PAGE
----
Wednesday, November 10, 2021

Not Searching for Happiness

 "When it's over, I want to say: all my life I was a bride married to amazement. I was the bridegroom, taking the world into my arms. When it's over, I don't want to wonder if I have made of my life something particular and real. I don't want to find myself sighing and frightened, or full or argument. I don't want to end up simply having visited this world."

- Mary Oliver, from her poem: When Death Comes

For so long, safety and stability have been the organizing structures of my life. Even as I pursue far-reaching goals and generative experiences, I've relied upon the ground beneath my feet to be unchanging. But lately, as the world around us appears to mirror the uncertainty of plans and the inevitability of change, I've noticed a new longing emerging at my roots. There is a part of me that yearns to feel untethered. 

11 years ago, I asked my boyfriend (Ryan) if he was interested in moving to Colorado with me. Fortunately he too felt the magnetism of the mountains and we began a new adventure together. Fresh out of college with mountains of student loans, we spent our first 3 years in a tiny basement studio apartment, and we paid more attention to what we did have than what we didn't. The wide open spaces encouraged us to breath more deeply. We felt both softened by the beauty of the land, and hardened as we carved out the edges of who we were, in particular. 

This past August, I went to San Diego to stay with Julie and train for the Ironman World Championship. Partway through our training camp, when we heard the news that the race was canceled, I recognized that I was there for a different reason. I changed my flight and stayed 2 extra days by myself, with the ocean. I asked the universe for clarity and I knew the answer in my body almost immediately, but I didn't know it in my mind until I returned home. Back in Colorado, the distance between my heart and the ocean had become explicit.  

I never used to "ask the Universe" for anything. Ever since I emerged from the soul-imprisonment of 9 years in Catholic School, I relied on nothing but my own will and determination to create the life of my dreams. I needed to prove to myself that I didn't need a guiding light - for lack of a better way to describe it. And I did that. I did the proving. The harder part was knowing when it was over and putting down my defenses.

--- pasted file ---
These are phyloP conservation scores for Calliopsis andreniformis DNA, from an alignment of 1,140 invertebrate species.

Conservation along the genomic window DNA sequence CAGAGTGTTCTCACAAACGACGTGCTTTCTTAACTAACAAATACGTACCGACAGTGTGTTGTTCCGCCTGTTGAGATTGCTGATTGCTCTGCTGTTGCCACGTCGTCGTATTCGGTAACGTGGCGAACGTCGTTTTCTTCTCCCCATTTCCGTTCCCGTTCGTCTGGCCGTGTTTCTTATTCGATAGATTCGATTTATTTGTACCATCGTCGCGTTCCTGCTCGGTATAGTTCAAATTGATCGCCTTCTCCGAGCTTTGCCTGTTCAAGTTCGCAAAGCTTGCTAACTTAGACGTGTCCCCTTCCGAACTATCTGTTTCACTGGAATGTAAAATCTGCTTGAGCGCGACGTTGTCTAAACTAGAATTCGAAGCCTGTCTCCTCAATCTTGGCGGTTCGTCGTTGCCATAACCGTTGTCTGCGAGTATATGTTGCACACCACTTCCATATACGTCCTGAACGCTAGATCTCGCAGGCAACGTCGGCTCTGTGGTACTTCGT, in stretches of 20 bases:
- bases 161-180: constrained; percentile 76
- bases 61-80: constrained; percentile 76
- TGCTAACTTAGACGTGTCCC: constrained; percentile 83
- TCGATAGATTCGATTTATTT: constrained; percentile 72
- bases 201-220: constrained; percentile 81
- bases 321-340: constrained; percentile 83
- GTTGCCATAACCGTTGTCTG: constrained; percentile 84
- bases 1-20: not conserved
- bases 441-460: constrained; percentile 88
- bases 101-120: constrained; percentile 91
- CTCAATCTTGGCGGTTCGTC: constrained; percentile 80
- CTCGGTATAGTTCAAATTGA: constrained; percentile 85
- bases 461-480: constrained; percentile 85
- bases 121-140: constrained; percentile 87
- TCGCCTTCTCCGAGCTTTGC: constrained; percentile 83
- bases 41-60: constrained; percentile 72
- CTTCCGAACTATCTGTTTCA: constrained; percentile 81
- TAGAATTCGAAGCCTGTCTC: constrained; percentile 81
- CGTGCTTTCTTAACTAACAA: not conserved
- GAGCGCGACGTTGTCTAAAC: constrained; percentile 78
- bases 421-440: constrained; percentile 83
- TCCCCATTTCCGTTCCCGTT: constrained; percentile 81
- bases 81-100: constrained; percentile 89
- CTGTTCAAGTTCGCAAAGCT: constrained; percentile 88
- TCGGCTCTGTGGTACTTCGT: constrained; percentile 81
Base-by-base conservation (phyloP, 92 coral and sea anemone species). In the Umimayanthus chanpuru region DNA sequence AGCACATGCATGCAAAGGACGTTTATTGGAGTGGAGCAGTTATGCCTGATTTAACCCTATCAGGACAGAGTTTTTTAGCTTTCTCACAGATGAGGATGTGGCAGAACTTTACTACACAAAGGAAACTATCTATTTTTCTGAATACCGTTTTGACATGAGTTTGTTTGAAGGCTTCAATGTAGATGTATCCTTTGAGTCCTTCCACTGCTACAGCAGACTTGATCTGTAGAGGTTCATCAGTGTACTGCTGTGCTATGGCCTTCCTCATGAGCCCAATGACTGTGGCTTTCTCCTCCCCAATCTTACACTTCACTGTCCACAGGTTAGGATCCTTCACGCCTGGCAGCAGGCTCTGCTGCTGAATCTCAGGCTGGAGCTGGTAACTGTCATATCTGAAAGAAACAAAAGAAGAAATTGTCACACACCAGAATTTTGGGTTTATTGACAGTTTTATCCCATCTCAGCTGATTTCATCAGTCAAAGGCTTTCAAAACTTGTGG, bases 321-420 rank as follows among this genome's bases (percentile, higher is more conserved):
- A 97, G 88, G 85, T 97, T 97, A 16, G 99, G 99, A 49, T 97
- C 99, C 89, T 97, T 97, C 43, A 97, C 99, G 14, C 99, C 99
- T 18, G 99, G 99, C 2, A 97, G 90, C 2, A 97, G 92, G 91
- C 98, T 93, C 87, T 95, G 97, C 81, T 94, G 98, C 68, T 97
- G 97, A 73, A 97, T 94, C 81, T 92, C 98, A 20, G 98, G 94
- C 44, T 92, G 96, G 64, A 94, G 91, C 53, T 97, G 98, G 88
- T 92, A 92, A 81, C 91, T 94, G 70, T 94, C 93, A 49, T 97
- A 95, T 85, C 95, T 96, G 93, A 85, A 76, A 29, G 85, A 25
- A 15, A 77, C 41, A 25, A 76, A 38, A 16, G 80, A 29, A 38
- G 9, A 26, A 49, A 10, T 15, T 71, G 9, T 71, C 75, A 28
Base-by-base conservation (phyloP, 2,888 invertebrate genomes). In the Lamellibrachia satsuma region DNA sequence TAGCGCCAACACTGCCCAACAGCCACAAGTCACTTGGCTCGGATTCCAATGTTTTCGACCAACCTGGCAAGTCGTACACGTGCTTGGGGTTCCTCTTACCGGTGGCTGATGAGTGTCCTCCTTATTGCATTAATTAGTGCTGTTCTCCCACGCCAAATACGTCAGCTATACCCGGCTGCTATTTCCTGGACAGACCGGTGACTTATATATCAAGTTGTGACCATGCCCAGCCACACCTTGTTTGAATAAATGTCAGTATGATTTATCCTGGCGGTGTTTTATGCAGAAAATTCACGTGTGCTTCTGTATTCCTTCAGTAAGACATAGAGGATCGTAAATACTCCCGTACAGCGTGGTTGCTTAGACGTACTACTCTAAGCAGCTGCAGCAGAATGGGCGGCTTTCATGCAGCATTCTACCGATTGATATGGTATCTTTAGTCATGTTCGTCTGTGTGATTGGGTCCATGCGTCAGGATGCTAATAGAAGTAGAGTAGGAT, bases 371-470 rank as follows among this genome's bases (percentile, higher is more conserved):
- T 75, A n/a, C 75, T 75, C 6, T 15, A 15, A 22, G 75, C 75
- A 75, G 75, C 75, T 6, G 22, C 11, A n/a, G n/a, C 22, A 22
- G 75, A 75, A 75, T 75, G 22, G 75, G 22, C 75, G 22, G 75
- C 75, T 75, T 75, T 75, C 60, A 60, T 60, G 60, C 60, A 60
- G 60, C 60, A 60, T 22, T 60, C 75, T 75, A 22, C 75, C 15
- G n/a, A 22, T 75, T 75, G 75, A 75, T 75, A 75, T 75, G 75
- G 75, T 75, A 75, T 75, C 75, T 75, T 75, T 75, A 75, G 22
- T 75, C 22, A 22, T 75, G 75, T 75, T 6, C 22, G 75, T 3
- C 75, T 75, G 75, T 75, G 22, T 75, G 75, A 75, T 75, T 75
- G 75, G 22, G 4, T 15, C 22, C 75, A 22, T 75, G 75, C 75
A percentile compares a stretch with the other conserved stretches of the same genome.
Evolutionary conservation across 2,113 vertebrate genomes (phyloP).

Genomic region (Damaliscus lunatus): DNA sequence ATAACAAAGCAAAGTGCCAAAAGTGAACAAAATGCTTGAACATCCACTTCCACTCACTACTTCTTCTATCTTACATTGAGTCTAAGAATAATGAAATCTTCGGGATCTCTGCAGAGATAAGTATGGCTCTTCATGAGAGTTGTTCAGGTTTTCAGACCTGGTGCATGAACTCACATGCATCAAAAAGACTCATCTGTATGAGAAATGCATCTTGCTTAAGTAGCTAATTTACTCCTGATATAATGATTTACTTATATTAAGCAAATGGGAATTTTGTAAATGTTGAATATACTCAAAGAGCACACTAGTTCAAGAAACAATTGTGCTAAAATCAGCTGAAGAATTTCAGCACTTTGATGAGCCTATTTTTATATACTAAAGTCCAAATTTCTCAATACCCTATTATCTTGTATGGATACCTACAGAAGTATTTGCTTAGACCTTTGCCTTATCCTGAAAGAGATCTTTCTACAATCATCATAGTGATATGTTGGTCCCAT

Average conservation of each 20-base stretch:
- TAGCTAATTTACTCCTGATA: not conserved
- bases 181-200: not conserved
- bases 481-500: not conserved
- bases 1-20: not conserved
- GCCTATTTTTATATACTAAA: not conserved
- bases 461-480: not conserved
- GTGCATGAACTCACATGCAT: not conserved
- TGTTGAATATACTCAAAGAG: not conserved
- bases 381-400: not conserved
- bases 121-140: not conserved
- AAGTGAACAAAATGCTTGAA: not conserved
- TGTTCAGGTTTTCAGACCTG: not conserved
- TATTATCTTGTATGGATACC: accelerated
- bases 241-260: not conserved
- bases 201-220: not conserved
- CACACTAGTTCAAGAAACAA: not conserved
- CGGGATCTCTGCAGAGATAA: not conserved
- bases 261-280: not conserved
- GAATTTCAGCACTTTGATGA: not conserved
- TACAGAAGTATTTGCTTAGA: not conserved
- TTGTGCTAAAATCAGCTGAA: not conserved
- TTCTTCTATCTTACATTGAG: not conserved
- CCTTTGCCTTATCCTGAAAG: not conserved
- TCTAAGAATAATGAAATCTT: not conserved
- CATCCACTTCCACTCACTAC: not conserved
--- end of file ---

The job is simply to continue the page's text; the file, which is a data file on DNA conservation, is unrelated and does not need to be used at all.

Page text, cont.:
What I've taught myself to do is to create a bridge between an old way of being and a new one with habits and practices that fill my cup and keep me afloat while the bridge is under construction. I write. I journal. I ask questions and I leave them open ended. I give myself space to put the most raw truth on paper so I can get it out of my body and it doesn't try to trick me into believing that it's scarier than it really is. It's this practice of excavating truth that has led me to my heart: the wisdom keeper. 

Every day, I renew my vow to my heart that I will pay attention to the edges. I vow to resist the devastatingly seductive urge to push away the messages that I don't feel equipped to handle or the ones that I know will lead to some sort of open-ended change. My agreement is only to pay attention. I can handle knowing about the rough edges because I've committed myself to knowing the soft ones too. 

In return for my listening, my heart teaches me about what is most true in each moment. It speaks over any conditioning which might try to fool me into believing that comfort is a higher priority than truth. 

I am happy in Colorado. Happy enough, perhaps. But while I was in California and I asked the universe for clarity, I knew that I would have to uphold my end of the bargain and truly be open to clarity - not just clarity that lives inside a box of how much change I've predetermined that I'm willing to make. That's not how it works with hearts. Shortly after, I wrote in my journal that I'm ready to live near the ocean.

When I told Ryan, he took a deep breath the way he always does when he recognizes that I'm speaking from my heart, and he started making the plans. He has never been afraid of my most raw truths and he has never shied away from their potential implications. I don't know how rare this is but I do know how special it is. 

We (Ryan) planned a 2+ week road trip, starting with Ironman California. It went a little something like this:

10/19: 11ish hour drive to Elko, Nevada, which is a town that has a dog-friendly Marriott and a gas station and is more than halfway to Sacramento. When the excited women at the front desk asked us what brought us to Elko, we didn't know what to say.

Ralph is a road trip pro.

10/20: 6ish hour drive to Sacramento for Ironman California. 

10/20 - 10/23: The days that precede an Ironman are all the exact same day meshed into one where basically nothing happens except for the relentless waiting for the gun to go off.

10/24: There was a bomb cyclone in Sacramento and the gun never actually went off. See this blog post. I ran a marathon instead. It was sad and slow.

10/25: 6ish hour drive from Sacramento to Pismo Beach, where we had planned to recover for a few days post Ironman. Along the drive, we kept our minds and our hearts open for a new place to be from. We stopped in Santa Cruz, fell in love with Carmel-by-the-Sea, and were mesmerized by the stunning radiance of Big Sur. In a temporary moment of cell service, we accepted an offer on our house in Colorado while driving down the Pacific Coast Highway. We felt the rush of being untethered, the reality that the countdown to our homelessness had just begun, and the safety of relying on nothing but each other.

Pismo Beach was the first time our dogs had ever experienced the ocean. It was the place that held our transition between belonging to Colorado and belonging to a new place. While we were there, we belonged only to ourselves.